It is undeniably the season of survival. With Gravity and Captain Phillips dominating the weekend box office and both 12 Years A Slave and All Is Lost on their way to theaters this weekend, audiences have many opportunities to see famous actors struggling onscreen against impossible odds, whether versus pirates or space or the open sea or slavery. I'll leave it to pundits braver than I am to decide which of those threats is the most terrifying.

I'll also leave it to others to examine why this trend is occurring, though I suspect it's coincidence more than anything-- each film took years to make and was assembled for vastly different reasons, and the main thing they have in common is being a showcase for phenomenal, confrontational acting. You can give yourself a headache trying to decide who's more deserving of Best Actor between Robert Redford, Tom Hanks and Chiwetel Ejiofor, much less determine why they're all busy beating the odds this fall. Does it matter why survival stories aren't just being made, but cleaning up at the box office? Sure. But for the purposes of the Oscar season, all that matters is that there's great work being done, and it's becoming increasingly difficult to see how it will all get rewarded.

What's the Academy voter's dilemma, of course, is the moviegoers' gain, and an already strong fall movie season only got better over the weekend, when Spike Jonze's Her premiered at the New York Film Festival to warm reviews. It enters Joaquin Phoenix into what's already a brutally crowded Best Actor race (see there of those four films above), and has more than a few people hoping for a possible Best Supporting Actress nomination for Scarlett Johannson. Voicing the computer Samantha Johansson never actually appears onscreen, but her sultry, warm and thoroughly human performance is the heart of the film, and the rapport she builds with Phoenix-- even though they were never even on set together-- is significant. Vocal performances have earned Oscar buzz in the past to no avail, but hey, Her is a movie all about crossing boundaries, so why not keep the conversation going?

Also making headlines in the supporting category, across the gender divide, is Michael Fassbender, whose unblinkingly cruel performance as a slaveowner in 12 Years A Slave is a major highlight in a film that's full of them. Talking to GQ Fassbender said he had no plans to participate in yet another Oscar campaign, after pressing the flesh for Shame for months in 2011. "I won't put myself through that kind of situation again," he told them, before accurately describing the process of actually campaigning for a shiny gold statue. ""It's just a grind. And I'm not a politician. I'm an actor." Will this hurt Fassbender's chances of actually getting the nomination? It could-- the Academy Awards are theoretically about rewarding talent, but it really helps if you're willing to glad-hand and work for it. But if 12 Years A Slave remains the critical powerhouse it is now, Fassbender ought to be able to get that nomination anyway, swept in by the force of a movie that can't be ignored. The winning part is a whole other question we'll have to get to once the nominations are out there.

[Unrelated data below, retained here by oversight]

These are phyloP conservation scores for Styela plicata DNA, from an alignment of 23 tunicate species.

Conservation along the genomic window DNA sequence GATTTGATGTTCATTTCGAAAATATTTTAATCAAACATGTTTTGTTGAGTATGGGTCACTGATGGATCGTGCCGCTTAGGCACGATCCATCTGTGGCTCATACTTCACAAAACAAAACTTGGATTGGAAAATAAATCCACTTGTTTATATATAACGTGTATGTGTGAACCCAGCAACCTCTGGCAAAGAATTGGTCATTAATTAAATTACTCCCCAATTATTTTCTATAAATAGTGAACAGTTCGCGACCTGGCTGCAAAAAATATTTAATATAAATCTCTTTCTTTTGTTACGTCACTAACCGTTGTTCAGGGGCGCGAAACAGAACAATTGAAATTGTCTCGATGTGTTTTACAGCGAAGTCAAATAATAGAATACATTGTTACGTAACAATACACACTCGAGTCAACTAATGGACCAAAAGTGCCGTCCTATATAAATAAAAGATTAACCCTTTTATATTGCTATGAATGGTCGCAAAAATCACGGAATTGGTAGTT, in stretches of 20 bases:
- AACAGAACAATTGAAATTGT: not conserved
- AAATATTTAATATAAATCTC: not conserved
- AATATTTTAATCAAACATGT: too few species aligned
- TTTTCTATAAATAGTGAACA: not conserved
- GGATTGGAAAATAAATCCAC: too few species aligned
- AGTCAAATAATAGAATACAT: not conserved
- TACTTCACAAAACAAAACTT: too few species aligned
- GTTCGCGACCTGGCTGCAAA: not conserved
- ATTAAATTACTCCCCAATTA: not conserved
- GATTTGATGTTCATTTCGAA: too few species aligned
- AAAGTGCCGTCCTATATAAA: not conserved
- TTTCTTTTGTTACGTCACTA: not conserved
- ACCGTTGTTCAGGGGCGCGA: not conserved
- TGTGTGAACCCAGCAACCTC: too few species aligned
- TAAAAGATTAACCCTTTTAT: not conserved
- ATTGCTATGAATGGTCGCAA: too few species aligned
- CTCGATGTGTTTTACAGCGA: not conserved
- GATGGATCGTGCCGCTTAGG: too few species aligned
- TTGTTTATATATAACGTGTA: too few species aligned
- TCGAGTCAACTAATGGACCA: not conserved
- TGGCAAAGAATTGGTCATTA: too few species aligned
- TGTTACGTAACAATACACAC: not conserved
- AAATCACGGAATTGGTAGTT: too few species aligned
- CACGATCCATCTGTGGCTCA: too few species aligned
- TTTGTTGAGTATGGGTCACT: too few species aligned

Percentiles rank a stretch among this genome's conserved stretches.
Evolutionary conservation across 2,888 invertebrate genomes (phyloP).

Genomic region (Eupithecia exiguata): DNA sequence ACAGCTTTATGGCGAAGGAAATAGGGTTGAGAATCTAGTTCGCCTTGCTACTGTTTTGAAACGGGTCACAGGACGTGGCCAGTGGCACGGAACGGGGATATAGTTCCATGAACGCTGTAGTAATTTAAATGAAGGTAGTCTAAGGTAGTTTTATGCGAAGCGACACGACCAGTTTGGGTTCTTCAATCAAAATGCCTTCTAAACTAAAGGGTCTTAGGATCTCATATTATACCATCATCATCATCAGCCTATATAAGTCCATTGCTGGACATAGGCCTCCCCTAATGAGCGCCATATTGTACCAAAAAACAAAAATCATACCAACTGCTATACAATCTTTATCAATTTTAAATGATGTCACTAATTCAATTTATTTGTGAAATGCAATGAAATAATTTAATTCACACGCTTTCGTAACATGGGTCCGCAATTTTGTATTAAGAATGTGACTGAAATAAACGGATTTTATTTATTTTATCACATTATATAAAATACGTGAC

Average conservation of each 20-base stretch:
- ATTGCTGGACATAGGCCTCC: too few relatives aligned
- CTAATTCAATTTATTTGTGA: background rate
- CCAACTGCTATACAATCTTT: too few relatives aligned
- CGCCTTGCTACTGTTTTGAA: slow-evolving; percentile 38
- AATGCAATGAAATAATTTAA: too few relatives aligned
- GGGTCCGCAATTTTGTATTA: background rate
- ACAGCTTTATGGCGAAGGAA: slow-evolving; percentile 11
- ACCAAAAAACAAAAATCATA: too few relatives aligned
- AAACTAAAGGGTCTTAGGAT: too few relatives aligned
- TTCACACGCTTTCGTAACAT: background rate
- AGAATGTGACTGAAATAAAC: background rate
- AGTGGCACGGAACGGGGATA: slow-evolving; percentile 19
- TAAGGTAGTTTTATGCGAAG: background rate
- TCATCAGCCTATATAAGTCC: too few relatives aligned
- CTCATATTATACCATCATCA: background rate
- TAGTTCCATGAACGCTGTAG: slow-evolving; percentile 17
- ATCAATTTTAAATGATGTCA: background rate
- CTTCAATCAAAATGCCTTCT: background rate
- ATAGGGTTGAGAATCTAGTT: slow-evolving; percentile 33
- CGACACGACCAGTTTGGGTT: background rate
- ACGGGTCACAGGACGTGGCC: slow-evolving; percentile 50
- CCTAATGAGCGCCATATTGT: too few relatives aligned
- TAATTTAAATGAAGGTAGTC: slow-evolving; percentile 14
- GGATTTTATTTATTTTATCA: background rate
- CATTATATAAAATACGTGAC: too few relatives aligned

Among this week's releases is a would-be awards contender that already feels dead in the water, The Fifth Estate, which could have been Benedict Cumberbatch's Best Actor bid if the movie weren't so bad. There's also Kill Your Darlings, which has attention-getting performances from Daniel Radcliffe and Dane DeHaan but thus far hasn't made nearly enough noise to be a serious factor in the race (given that it's a first movie and a delicate one at that, that's fine). Next week brings us yet another Fassbender movie, The Counselor, and even though it's got Ridley Scott directing and a whole slew of Oscar winners in its cast, the marketing and complete lack of press screenings suggests this isn't really an awards player. And after that we're in November, where Matthew McConaughey will come back into the conversation with Dallas Buyers Club and the Best Actor race will really start looking ugly.

Below, the charts, where a few things are falling by the wayside but for the most part the strong contenders remain firmly in place.

oscar winner prediction

I've bumped Rush down to Outside Chance, based on its fairly low profile since it opened in September, and removed The Fifth Estate entirely-- the lack of a critical re-consideration after its Toronto premiere indicates everyone would rather be rid of it. And while The Weinstein Company prepares to push along with August: Osage County, I'm wondering about the fate of Lee Daniels' The Butler-- is it laying low after a press-heavy summer to keep us from getting sick of it, or has it fallen away entirely?



12 Years A Slave
Captain Phillips

American Hustle
August: Osage County
Blue Jasmine
Dallas Buyers Club
Inside Llewyn Davis
Lee Daniels' The Butler
Saving Mr. Banks
The Secret Life of Walter Mitty
The Wolf of Wall Street

All Is Lost
Before Midnight
The Book Thief
The Counselor
The Fifth Estate
Fruitvale Station
Labor Day
Lone Survivor
Monuments Men
Out of the Furnace
The Place Beyond the Pines
oscar winner prediction